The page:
Researchers reporting in the Cell Press journal Current Biology on November 27 have identified a cryptic new species of wild cat living in Brazil. The discovery is a reminder of just how little scientists still know about the natural world, even when it comes to such charismatic creatures. The findings also have important conservation implications for the cats, the researchers say.
Scientists had thought that there was a single species of housecat-sized Brazilian tigrina. However, the molecular data now show that tigrina populations in northeastern versus southern Brazil are completely separate, with no evidence of interbreeding between them. As such, they are best described as two distinct species.
"Our study highlights the need for urgent attention focused on the Brazilian northeastern tigrinas, which are virtually unknown with respect to most aspects of their biology," says Eduardo Eizirik of Pontifícia Universidade Católica do Rio Grande do Sul in Brazil, noting that much more is known about the cats living in the southern part of the country.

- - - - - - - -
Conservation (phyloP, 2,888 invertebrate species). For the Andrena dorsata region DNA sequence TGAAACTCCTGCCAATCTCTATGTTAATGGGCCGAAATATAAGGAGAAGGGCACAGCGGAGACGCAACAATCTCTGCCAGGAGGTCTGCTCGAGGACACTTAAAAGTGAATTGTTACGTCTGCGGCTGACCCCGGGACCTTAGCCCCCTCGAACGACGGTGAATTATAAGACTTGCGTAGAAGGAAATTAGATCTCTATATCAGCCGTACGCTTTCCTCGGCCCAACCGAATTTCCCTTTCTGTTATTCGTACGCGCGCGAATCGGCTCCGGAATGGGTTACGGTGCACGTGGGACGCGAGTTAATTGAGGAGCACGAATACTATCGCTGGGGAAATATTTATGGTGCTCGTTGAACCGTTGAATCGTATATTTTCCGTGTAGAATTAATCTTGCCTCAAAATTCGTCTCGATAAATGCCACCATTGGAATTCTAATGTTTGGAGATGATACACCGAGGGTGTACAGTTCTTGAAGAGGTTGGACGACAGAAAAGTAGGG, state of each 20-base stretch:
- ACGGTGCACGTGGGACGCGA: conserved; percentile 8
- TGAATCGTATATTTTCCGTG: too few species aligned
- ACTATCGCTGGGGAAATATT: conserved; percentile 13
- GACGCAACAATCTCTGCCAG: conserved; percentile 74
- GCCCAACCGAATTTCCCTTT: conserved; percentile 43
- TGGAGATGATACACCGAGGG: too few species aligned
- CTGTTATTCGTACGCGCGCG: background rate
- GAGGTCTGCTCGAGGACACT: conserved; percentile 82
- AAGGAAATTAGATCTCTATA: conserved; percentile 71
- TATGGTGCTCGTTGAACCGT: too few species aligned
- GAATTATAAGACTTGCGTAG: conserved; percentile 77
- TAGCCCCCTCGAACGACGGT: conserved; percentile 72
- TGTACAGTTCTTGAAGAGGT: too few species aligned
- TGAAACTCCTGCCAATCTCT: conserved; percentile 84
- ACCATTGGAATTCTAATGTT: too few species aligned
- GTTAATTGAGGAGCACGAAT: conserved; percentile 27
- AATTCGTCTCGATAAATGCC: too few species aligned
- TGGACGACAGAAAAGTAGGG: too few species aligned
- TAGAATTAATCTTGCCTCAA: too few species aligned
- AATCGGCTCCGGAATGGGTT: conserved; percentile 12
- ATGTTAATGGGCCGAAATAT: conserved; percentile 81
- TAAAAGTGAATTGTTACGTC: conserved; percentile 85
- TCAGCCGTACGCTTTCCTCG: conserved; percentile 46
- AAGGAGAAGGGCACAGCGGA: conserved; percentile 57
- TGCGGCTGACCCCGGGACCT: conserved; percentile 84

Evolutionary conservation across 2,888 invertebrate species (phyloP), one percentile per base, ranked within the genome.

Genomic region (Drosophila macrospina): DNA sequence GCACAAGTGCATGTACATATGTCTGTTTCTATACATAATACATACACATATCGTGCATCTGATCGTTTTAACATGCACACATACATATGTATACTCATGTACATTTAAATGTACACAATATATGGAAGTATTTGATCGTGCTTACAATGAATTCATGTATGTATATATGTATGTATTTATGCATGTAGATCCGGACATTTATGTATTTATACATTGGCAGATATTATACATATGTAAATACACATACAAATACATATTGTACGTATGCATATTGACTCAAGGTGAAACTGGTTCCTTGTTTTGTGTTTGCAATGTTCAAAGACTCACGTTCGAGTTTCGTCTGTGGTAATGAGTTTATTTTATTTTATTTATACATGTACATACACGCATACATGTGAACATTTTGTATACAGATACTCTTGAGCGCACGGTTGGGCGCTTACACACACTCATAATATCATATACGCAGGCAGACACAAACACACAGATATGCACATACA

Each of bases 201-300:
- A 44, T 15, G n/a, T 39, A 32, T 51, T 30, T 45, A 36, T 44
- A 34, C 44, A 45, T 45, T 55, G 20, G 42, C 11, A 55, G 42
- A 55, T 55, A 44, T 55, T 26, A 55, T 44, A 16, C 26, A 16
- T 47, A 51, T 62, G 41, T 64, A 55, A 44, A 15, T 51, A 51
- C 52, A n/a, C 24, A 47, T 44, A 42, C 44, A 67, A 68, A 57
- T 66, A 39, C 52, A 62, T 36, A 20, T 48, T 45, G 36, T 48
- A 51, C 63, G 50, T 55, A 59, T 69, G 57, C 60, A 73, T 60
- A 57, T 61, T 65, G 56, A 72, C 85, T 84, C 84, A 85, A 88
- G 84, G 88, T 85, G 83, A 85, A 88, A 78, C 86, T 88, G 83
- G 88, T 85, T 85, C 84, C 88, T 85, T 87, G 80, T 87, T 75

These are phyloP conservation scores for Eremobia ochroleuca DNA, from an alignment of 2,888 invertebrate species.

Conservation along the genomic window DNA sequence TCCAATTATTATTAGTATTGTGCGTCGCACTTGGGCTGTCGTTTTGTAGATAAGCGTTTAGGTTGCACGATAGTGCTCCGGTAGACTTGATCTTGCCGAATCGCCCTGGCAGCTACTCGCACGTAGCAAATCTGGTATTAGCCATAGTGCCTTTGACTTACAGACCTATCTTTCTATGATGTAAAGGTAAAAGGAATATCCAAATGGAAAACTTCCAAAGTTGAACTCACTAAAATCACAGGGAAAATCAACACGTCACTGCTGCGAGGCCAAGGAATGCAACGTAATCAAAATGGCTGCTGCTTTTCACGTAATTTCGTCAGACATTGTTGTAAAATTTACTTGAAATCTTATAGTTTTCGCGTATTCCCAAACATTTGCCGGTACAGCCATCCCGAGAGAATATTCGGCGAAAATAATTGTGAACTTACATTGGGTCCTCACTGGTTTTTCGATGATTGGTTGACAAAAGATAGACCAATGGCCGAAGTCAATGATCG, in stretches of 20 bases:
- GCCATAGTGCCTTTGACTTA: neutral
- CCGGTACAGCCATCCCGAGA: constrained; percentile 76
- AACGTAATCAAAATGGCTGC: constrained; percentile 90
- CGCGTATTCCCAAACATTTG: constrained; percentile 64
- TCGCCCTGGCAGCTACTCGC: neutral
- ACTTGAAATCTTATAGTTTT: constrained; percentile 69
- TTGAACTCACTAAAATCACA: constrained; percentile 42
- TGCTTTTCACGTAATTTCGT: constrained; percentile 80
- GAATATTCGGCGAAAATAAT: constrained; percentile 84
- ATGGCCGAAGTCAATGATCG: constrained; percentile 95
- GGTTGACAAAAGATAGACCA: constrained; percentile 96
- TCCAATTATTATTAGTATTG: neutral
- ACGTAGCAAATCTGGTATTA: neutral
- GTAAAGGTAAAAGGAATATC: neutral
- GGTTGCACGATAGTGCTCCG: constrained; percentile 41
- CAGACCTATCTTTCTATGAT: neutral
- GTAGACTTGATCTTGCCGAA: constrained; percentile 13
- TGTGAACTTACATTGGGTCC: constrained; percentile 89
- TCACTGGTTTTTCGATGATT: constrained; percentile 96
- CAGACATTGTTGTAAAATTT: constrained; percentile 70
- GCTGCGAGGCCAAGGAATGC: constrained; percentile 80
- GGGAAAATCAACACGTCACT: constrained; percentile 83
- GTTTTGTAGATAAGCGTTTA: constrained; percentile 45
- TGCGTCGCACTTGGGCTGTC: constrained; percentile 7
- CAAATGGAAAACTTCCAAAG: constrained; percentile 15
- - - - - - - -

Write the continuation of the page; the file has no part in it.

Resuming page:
The new study by Eizirik, Tatiane Trigo of Universidade Federal do Rio Grande do Sul, and their colleagues further revealed a complicated set of relationships between the tigrinas and two other species of Neotropical cats. That evolutionary history includes ancient hybridization and movement of genes between the pampas cat and the northeastern tigrinas (Leopardus tigrinus). In contrast, southern tigrinas (newly recognized as Leopardus guttulus) continue to hybridize with Geoffroy's cats, leading to extreme levels of interbreeding between the species along their contact zone. Those patterns add to evidence that hybridization can and does occur between distinct animal species.
As for the two tigrina species, the researchers suggest that they may be suited to different habitats, with the northeastern cats living primarily in savannahs, as well as dry shrub lands and forests, and the southern species living in denser and wetter Atlantic forests.
"Such distinct habitat associations provide a hint to potentially adaptive differences between these newly recognized species and may have been involved in their initial evolutionary divergence," Trigo says. Moreover, Eizirik adds, "all four species are threatened, and we need to understand as much as possible regarding their genetics, ecology, and evolution to be able to design adequate conservation strategies on their behalf."
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